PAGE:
Op-Amp Design and Fabrication

For one of my courses (ELEC 4609 at Carleton University), a major project was the design and fabrication of a CMOS circuit. While a digital circuit such as a pseudorandom sequence generator was a popular choice for other students, I elected to make an op-amp. I started this project with having just studied analyzing BJT op-amps, and now I set out to design a CMOS op-amp. I had little exposure to CMOS at the start of the project so it was fairly ambitious.

The topology I chose was an NMOS-input differential pair followed by a common-source amplifier, with a class-AB output buffer. This is a fairly standard circuit. However, rather than using traditional Miller compensation, I used a form of indirect compensation. As explained by V. Saxena and J. Baker, this solves the problem of the right-half plane (RHP) zero in Miller compensation, which decreases the phase margin and ultimately reduces the unity-gain bandwidth when because a larger compensating capacitor is required. I implemented the indirect compensation using split-length transistors for the PMOS differential pair load and feeding the signal from C_c in between.

Op-amp Circuit

The two-stage op-amp with a class-AB output buffer.

Note that the compensation capacitor is implemented as a MOSFET (M14) with source and drain tied, and operating in inversion. This was used since real capacitors were not available in the CMOS process. I won’t go into the details of the rest of the schematic as it is fairly standard.

Speaking of the CMOS process, most of the fabrication steps were done at Carleton University. It is uncommon for a university to have a fab due to the cost. At Carleton, the minimum gate length is about 4.8 μm, although test have shown that smaller devices can work. This is very large compared to modern CMOS; nevertheless, it’s neat to be able to fabricate on-site. For this project, a silicon-on-insulator (SOI) process was used. While this is more costly than ordinary bulk CMOS, it was used since it can be done with less processing steps. Time was a concern for the project, since only part of the semester was available for fabrication. I was not involved with the fabrication.

SOI has some important advantages over bulk SOI. For example, there is reduced source/drain capacitance (speed improvement), arbitrary biasing of individual transistors (no body effect), and complete immunity to latch-up (since there is an insulator below). In the design, there are no body connections made. The channel region is essentially left floating, but this is OK; remember that it’s insulated from all the other devices. Since the “well” is very shallow, it is nearly or completely depleted, and the gate might not have to modulate a depletion charge at all: V_{Tn}\approx -(E_g/2 - \phi_B) + \Delta V for NMOS and V_{Tp}\approx -(E_g/2 + \phi_B) + \Delta V for PMOS. \Delta V is due to a threshold adjustment implant that is used to adjust the threshold voltages; it is usually used to make them equal in magnitude.

Back to the circuit in question, the final schematic (with device sizes) is shown below. Note that the layout included input protection, which is shown in this schematic (devices M15 and M16). These don’t seem reasonable here, but make sense in the layout.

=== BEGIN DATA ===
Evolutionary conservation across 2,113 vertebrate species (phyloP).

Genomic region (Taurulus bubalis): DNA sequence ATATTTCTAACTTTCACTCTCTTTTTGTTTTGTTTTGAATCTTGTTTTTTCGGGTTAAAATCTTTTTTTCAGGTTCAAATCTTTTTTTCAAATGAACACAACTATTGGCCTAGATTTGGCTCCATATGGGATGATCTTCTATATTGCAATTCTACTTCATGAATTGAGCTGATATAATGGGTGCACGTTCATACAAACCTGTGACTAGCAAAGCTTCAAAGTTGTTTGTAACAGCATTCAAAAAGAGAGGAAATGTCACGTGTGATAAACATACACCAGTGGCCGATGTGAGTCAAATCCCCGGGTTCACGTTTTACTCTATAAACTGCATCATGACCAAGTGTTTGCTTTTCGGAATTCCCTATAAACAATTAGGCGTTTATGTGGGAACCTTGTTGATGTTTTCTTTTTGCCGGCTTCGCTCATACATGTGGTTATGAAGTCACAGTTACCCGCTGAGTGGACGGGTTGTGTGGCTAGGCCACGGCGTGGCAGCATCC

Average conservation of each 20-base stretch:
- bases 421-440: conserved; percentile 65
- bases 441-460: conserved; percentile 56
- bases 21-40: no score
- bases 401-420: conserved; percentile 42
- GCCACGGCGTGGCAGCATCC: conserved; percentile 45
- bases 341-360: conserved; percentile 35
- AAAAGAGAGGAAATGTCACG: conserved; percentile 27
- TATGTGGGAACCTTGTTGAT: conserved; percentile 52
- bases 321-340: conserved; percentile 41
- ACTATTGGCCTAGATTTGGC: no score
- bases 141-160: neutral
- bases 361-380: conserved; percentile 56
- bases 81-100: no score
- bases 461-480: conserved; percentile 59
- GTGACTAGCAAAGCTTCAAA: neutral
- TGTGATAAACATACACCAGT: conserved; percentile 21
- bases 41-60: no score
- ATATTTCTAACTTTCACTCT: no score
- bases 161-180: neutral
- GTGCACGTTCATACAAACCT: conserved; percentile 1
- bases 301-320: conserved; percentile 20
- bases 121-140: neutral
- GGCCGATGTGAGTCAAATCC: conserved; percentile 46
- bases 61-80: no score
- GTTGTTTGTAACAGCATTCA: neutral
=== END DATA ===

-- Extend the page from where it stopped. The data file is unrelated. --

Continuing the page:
The op-amp circuit, showing device sizes. Also shown is the input protection, which comprises of devices M15 and M16. M14 is the compensating MOSFET capacitor.

After putting together the schematic, simulating it, and much revision, I moved onto the layout. This was done in L-Edit, which is a tool from the 90s. This is still used since the design rules are available in a format that was made for this software. Throughout the design, I used matching techniques like common-centroid layout and using dummy poly. Long devices were implemented with multiple fingers. See below. To ensure functionality, the circuit was extracted and compared to the schematic using a tool called Tanner Layout Versus Schematic (LVS). This software is able to combine split devices and check that that the layout truly implements the desired schematic.

The final testing of the op-amp was brief, but it was found to be functional. A DC sweep comparing the simulation to reality is shown below.

A DC sweep over the 3 V supply voltage.

Taking the derivative, the DC gain is plotted below. The gain is about 376.6 V/V (51.5 dB), which is less than the simulated value of 958.9 V/V (59.6 V/V). Also, there is an input-referred offset of about 26 mV.

The simulated gain and measured gain.

Lastly, the stability of the op-amp was tested by configuring it as a unity-gain buffer, producing the oscilloscope capture shown below. Since is a replica of the input (as expected for a buffer), the circuit is stable. Note that the oscilloscope is incorrectly calculating the amplitude on Ch4 (1.740 V). By considering that both traces are displayed at 1.00 V/div and both traces have the same height, it is clear that the gain is truly unity.

An oscilloscope capture showing the input and output of the unity-gain buffer.

While the testing verified the basic functionality of the op-amp, much more extensive testing is left to be desired. Perhaps of most importance would a Bode plot indicating the response of the op-amp at different frequencies, and also showing the unity-gain bandwidth product. Other tests should be done to find the common-mode input range and quiescent power dissipation. Nevertheless, the successful testing of the op-amp was a good opportunity to gain experience working in a lab environment and provided satisfying closure to the project.